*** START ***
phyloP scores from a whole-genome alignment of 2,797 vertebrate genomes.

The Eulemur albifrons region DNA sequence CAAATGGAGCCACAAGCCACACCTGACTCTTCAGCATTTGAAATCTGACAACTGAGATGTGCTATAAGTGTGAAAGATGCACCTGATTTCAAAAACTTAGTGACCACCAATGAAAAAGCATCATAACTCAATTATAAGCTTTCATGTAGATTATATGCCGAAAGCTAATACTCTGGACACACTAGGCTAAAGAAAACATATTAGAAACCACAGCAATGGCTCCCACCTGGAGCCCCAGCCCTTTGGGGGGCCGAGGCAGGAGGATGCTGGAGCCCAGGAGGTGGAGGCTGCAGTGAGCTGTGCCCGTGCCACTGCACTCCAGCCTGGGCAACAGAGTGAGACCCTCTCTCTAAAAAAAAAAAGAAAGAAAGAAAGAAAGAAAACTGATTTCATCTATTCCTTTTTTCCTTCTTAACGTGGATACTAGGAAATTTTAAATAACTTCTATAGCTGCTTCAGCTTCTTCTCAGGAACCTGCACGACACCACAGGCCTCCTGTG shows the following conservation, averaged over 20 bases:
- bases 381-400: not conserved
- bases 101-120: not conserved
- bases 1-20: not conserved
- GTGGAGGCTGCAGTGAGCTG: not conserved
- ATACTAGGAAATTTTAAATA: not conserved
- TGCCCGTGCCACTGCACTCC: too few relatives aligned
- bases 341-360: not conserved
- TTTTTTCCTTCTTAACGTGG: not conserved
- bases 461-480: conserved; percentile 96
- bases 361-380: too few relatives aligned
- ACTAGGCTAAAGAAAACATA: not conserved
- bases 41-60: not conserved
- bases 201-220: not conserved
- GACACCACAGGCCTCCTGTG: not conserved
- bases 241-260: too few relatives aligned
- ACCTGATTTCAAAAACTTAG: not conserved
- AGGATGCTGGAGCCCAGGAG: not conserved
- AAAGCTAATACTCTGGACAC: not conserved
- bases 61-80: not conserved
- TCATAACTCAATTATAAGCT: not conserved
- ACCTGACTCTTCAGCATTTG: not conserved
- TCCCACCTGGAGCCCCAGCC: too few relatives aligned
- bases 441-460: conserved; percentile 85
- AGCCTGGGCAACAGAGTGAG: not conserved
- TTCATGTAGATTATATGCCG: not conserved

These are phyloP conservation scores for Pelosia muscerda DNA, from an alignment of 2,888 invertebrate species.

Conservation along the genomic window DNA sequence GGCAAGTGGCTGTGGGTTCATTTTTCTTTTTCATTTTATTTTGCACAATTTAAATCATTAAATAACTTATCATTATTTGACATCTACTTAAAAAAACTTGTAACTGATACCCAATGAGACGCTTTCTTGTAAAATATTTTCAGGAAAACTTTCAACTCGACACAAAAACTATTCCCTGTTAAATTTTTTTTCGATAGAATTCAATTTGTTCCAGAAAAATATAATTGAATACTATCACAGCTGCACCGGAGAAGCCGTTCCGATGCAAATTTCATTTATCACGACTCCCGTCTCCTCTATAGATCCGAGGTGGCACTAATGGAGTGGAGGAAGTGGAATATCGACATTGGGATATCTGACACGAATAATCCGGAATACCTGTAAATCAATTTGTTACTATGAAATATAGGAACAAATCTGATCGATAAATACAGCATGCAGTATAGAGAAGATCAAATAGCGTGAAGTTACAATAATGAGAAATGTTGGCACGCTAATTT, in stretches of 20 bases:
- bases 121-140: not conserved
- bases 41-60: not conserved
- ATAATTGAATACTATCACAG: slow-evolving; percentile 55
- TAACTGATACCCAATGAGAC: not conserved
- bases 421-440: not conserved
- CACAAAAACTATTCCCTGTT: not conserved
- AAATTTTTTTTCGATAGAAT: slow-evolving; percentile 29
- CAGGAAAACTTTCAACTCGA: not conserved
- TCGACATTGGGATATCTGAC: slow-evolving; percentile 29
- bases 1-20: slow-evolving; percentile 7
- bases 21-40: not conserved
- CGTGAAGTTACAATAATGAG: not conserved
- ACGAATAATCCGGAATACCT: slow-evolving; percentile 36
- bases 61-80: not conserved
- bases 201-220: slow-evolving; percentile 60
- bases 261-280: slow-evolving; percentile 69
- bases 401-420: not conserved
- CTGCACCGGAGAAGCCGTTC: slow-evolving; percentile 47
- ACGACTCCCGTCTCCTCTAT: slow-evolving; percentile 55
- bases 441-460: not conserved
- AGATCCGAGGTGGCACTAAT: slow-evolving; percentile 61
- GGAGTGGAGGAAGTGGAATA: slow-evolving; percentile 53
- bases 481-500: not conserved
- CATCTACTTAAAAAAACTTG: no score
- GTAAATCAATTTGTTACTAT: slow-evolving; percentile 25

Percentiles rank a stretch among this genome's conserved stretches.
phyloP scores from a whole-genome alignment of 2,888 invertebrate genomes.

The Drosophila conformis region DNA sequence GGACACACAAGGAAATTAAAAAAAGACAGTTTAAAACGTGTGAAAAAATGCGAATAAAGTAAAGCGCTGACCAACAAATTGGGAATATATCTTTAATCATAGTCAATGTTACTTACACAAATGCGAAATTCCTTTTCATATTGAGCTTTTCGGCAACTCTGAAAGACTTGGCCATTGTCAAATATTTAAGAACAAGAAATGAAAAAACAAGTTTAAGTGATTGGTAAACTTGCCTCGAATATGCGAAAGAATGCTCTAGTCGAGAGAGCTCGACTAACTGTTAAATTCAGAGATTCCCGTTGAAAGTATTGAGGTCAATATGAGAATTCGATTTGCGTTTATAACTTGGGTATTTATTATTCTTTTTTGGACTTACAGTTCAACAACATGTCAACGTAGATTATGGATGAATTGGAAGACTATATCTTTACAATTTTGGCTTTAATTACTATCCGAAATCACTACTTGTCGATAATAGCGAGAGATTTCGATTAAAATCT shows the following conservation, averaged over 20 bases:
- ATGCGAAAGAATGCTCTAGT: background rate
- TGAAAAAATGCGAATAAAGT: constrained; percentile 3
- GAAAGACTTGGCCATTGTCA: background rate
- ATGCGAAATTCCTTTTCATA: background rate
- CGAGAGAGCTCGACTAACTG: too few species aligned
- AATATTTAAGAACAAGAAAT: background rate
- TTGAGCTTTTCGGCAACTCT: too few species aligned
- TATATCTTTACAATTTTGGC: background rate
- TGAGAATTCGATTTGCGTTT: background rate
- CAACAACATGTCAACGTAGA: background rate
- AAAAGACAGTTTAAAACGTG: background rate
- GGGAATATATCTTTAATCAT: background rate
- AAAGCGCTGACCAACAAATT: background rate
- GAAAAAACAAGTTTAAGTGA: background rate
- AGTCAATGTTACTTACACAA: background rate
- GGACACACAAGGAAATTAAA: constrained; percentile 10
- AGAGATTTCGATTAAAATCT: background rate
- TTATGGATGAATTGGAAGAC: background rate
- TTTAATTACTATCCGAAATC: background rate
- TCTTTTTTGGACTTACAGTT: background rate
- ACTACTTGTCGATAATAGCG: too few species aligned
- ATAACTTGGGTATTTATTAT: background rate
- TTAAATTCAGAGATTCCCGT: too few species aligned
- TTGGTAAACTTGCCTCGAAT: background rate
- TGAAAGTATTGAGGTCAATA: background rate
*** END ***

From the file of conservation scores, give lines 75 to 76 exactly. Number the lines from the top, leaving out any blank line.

- TTATGGATGAATTGGAAGAC: background rate
- TTTAATTACTATCCGAAATC: background rate